Worm Breeder's Gazette 7(2): 19
These abstracts should not be cited in bibliographies. Material contained herein should be treated as personal communication and should be cited as such only with the consent of the author.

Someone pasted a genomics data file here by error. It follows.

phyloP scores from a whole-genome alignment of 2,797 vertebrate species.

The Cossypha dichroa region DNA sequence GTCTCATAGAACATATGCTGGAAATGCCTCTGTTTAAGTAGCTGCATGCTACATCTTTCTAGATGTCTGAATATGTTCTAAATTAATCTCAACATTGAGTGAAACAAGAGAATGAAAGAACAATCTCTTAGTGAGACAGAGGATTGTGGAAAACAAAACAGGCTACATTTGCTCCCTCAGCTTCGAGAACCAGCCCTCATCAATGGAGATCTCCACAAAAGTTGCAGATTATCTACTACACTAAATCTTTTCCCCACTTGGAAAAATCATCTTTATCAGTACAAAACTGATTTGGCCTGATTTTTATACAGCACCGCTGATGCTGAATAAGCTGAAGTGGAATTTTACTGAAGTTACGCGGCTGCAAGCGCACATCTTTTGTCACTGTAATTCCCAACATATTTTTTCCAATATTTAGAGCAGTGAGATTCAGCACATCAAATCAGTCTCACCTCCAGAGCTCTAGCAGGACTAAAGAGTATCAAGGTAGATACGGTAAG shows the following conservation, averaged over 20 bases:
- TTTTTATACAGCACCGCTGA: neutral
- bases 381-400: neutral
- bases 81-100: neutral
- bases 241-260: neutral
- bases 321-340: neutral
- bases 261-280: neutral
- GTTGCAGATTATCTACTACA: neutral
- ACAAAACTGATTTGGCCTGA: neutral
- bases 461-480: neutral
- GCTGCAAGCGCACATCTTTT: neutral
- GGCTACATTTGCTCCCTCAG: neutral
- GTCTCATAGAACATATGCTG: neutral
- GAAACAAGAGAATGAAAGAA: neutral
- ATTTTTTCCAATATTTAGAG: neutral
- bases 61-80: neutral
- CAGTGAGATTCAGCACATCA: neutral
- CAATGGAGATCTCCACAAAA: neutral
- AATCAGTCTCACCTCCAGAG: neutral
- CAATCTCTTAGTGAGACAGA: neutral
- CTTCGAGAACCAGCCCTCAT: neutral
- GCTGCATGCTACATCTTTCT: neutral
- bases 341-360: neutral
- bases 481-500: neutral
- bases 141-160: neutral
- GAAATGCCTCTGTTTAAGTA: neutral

Sup-3 does not control MHCA accumulation directly. Bob Waterston's lab has reported (1) that suppression of two mutations of the body- wall myosin heavy chain major isoform (MHCB), i.e., unc-54(e190) and unc-54(e675), by sup-3(e1407) is accompanied by an increase in the MHC minor isoform (MHCA). The MHCA increase has been proposed to be a compensatory mechanism that results in an increase of the total MHC levels in sup-3 (1). The MHCA increase was mistakenly hypothesized to result from the loss of regulation of the MHCA gene which would lead to constitutive MHCA synthesis (A. Otsuka, unpublished and ref. 2). The deregulation hypothesis has been questioned by Waterston on the basis of genetic evidence (3). Due to technical difficulties, it was not previously possible to directly measure the level of MHCA in strains containing the sup-3( e1407) mutation alone. By modifying the gels used by Waterston, we have found that the MHCA levels are unaffected in CB1407 sup-3(e1407) when compared to N2. Thus, sup-3 does not directly control the MHCA level, but facilitates the accumulation of MHCA in strains with sup-3 suppressible muscle defects. It seems likely that the MHCA increase is due to an increase in the efficiency of its assembly into thick filaments. Thus sup-3 could affect some unknown thick filament assembly or MHCA modification function. MHCA levels are elevated in sup-3 Suppression of unc-54 mutants by sup-3 could result from replacement of defective MHCB by functional MHCA. However, suppression of unc-15 ( paramyosin) mutants cannot be so simply explained because the MHCB is wild type in these mutants. When we examined Sup-3(e1407) 3) animals, we found that MHCA levels were elevated. The MHCA increase in suppressed unc-15 mutants argues for a specific role for MHCA in suppression by sup-3. The possibility exists that sup-3 suppression of unc-54 and unc-15 occur by the same mechanism, a mechanism which permits more efficient assembly of MHCA into thick filaments. We have also isolated an antisuppressor of sup-3, which we call asp00(d41). d41 is a dominant antisuppressor, has no obvious phenotype alone and is not linked to either sup-3 or unc-15. Gels of total protein from asp00( d41) Sup-3(e1407) 3) animals show that MHCA levels remain elevated. Thus, d41 acts at a level that is distinct from MHCA accumulation. Gel separation of four MHC's. The myosin heavy chain isoforms were separated on a 3% acrylamide - 0.08% bisacrylamide gel (modified from refs. 1 & 4). The gel was 20 cm long (although better separation might be achieved with a 40 cm gel) and was run at 30 ma until the dye front reached the bottom (about 4 hrs). Hypochlorite synchronized L3 worms were boiled in Laemmli gel loading buffer (5) with the exception that 0.0267M H2S04-0.0541M Tris(pH6.1) replaced the glycine buffer component. In order to avoid overloading and smearing of MHCB, a limited amount of protein was used and the bands were visualized with silver stain (6). This trick permits the complete separation of four MHC species. Uncertainty as to the number of MHC species. There has been some confusion about the number of MHC species. After discussing this problem with Bob Waterston, Dave Miller, Henry Epstein, Phil Anderson, John Karn and Sandy MacLeod, the following information emerged: [See Figure 1] Thus it is still not clear whether there are more than four MHC isoforms. However, the relative amounts of MHCA & B can now be determined by a simple gel assay.